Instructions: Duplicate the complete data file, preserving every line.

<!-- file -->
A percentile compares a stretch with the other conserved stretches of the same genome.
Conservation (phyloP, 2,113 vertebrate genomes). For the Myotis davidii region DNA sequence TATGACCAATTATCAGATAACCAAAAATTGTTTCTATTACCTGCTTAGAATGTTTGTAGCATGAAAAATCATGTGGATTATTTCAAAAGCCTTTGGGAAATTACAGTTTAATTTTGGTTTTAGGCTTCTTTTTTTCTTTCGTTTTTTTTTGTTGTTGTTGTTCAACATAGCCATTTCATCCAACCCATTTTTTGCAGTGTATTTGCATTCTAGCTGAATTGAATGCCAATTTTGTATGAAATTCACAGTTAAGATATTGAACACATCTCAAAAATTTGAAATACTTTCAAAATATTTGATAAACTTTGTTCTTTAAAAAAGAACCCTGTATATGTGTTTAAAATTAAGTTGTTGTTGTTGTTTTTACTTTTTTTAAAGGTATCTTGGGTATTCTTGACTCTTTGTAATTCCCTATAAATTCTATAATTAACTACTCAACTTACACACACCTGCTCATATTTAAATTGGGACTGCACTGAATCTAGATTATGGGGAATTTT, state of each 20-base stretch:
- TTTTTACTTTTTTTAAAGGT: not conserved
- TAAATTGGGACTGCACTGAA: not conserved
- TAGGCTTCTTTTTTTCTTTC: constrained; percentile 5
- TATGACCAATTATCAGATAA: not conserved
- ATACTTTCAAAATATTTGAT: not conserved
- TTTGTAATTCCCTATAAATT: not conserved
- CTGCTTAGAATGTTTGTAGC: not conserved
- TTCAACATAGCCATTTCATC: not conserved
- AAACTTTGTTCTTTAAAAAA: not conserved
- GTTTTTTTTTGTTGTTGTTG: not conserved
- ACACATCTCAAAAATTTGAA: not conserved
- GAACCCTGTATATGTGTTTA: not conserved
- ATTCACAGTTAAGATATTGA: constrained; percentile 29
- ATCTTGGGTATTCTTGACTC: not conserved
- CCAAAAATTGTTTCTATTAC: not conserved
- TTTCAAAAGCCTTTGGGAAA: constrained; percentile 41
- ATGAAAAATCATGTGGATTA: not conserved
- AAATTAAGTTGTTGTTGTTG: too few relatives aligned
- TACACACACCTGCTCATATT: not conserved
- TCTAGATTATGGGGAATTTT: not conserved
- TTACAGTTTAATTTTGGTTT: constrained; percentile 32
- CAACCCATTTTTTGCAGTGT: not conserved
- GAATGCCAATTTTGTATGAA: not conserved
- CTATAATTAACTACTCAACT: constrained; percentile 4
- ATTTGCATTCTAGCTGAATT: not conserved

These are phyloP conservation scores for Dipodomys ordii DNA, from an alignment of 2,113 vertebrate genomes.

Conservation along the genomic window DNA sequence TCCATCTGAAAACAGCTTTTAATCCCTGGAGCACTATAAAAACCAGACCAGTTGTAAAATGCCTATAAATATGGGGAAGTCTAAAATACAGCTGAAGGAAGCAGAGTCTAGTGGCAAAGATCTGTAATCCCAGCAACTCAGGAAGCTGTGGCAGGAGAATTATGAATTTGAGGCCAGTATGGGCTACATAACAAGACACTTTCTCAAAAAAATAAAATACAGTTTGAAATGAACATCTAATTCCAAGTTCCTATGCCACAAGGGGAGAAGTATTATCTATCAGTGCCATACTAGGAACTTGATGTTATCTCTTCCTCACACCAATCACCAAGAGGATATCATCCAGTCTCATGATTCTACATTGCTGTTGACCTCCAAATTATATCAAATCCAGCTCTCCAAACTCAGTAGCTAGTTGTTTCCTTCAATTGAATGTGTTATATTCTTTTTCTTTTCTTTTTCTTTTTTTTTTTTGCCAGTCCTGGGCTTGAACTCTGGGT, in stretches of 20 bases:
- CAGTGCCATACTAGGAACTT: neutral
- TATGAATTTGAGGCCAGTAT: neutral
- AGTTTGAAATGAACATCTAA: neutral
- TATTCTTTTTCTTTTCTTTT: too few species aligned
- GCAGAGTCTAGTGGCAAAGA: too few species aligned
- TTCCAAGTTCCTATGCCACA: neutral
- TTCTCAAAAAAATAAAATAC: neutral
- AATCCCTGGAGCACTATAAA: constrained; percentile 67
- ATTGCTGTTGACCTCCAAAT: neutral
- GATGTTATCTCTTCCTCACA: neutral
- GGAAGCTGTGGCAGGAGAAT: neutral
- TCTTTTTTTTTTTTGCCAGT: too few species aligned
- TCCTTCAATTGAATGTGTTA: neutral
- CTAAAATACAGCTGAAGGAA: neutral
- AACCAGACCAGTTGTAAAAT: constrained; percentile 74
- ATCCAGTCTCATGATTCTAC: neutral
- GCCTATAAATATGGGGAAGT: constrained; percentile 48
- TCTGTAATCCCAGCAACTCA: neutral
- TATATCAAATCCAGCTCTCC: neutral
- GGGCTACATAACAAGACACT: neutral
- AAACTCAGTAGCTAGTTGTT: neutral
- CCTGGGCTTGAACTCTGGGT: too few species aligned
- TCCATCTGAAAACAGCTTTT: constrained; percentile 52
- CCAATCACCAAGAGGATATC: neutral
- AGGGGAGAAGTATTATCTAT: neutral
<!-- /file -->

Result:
A percentile compares a stretch with the other conserved stretches of the same genome.
Conservation (phyloP, 2,113 vertebrate genomes). For the Myotis davidii region DNA sequence TATGACCAATTATCAGATAACCAAAAATTGTTTCTATTACCTGCTTAGAATGTTTGTAGCATGAAAAATCATGTGGATTATTTCAAAAGCCTTTGGGAAATTACAGTTTAATTTTGGTTTTAGGCTTCTTTTTTTCTTTCGTTTTTTTTTGTTGTTGTTGTTCAACATAGCCATTTCATCCAACCCATTTTTTGCAGTGTATTTGCATTCTAGCTGAATTGAATGCCAATTTTGTATGAAATTCACAGTTAAGATATTGAACACATCTCAAAAATTTGAAATACTTTCAAAATATTTGATAAACTTTGTTCTTTAAAAAAGAACCCTGTATATGTGTTTAAAATTAAGTTGTTGTTGTTGTTTTTACTTTTTTTAAAGGTATCTTGGGTATTCTTGACTCTTTGTAATTCCCTATAAATTCTATAATTAACTACTCAACTTACACACACCTGCTCATATTTAAATTGGGACTGCACTGAATCTAGATTATGGGGAATTTT, state of each 20-base stretch:
- TTTTTACTTTTTTTAAAGGT: not conserved
- TAAATTGGGACTGCACTGAA: not conserved
- TAGGCTTCTTTTTTTCTTTC: constrained; percentile 5
- TATGACCAATTATCAGATAA: not conserved
- ATACTTTCAAAATATTTGAT: not conserved
- TTTGTAATTCCCTATAAATT: not conserved
- CTGCTTAGAATGTTTGTAGC: not conserved
- TTCAACATAGCCATTTCATC: not conserved
- AAACTTTGTTCTTTAAAAAA: not conserved
- GTTTTTTTTTGTTGTTGTTG: not conserved
- ACACATCTCAAAAATTTGAA: not conserved
- GAACCCTGTATATGTGTTTA: not conserved
- ATTCACAGTTAAGATATTGA: constrained; percentile 29
- ATCTTGGGTATTCTTGACTC: not conserved
- CCAAAAATTGTTTCTATTAC: not conserved
- TTTCAAAAGCCTTTGGGAAA: constrained; percentile 41
- ATGAAAAATCATGTGGATTA: not conserved
- AAATTAAGTTGTTGTTGTTG: too few relatives aligned
- TACACACACCTGCTCATATT: not conserved
- TCTAGATTATGGGGAATTTT: not conserved
- TTACAGTTTAATTTTGGTTT: constrained; percentile 32
- CAACCCATTTTTTGCAGTGT: not conserved
- GAATGCCAATTTTGTATGAA: not conserved
- CTATAATTAACTACTCAACT: constrained; percentile 4
- ATTTGCATTCTAGCTGAATT: not conserved

These are phyloP conservation scores for Dipodomys ordii DNA, from an alignment of 2,113 vertebrate genomes.

Conservation along the genomic window DNA sequence TCCATCTGAAAACAGCTTTTAATCCCTGGAGCACTATAAAAACCAGACCAGTTGTAAAATGCCTATAAATATGGGGAAGTCTAAAATACAGCTGAAGGAAGCAGAGTCTAGTGGCAAAGATCTGTAATCCCAGCAACTCAGGAAGCTGTGGCAGGAGAATTATGAATTTGAGGCCAGTATGGGCTACATAACAAGACACTTTCTCAAAAAAATAAAATACAGTTTGAAATGAACATCTAATTCCAAGTTCCTATGCCACAAGGGGAGAAGTATTATCTATCAGTGCCATACTAGGAACTTGATGTTATCTCTTCCTCACACCAATCACCAAGAGGATATCATCCAGTCTCATGATTCTACATTGCTGTTGACCTCCAAATTATATCAAATCCAGCTCTCCAAACTCAGTAGCTAGTTGTTTCCTTCAATTGAATGTGTTATATTCTTTTTCTTTTCTTTTTCTTTTTTTTTTTTGCCAGTCCTGGGCTTGAACTCTGGGT, in stretches of 20 bases:
- CAGTGCCATACTAGGAACTT: neutral
- TATGAATTTGAGGCCAGTAT: neutral
- AGTTTGAAATGAACATCTAA: neutral
- TATTCTTTTTCTTTTCTTTT: too few species aligned
- GCAGAGTCTAGTGGCAAAGA: too few species aligned
- TTCCAAGTTCCTATGCCACA: neutral
- TTCTCAAAAAAATAAAATAC: neutral
- AATCCCTGGAGCACTATAAA: constrained; percentile 67
- ATTGCTGTTGACCTCCAAAT: neutral
- GATGTTATCTCTTCCTCACA: neutral
- GGAAGCTGTGGCAGGAGAAT: neutral
- TCTTTTTTTTTTTTGCCAGT: too few species aligned
- TCCTTCAATTGAATGTGTTA: neutral
- CTAAAATACAGCTGAAGGAA: neutral
- AACCAGACCAGTTGTAAAAT: constrained; percentile 74
- ATCCAGTCTCATGATTCTAC: neutral
- GCCTATAAATATGGGGAAGT: constrained; percentile 48
- TCTGTAATCCCAGCAACTCA: neutral
- TATATCAAATCCAGCTCTCC: neutral
- GGGCTACATAACAAGACACT: neutral
- AAACTCAGTAGCTAGTTGTT: neutral
- CCTGGGCTTGAACTCTGGGT: too few species aligned
- TCCATCTGAAAACAGCTTTT: constrained; percentile 52
- CCAATCACCAAGAGGATATC: neutral
- AGGGGAGAAGTATTATCTAT: neutral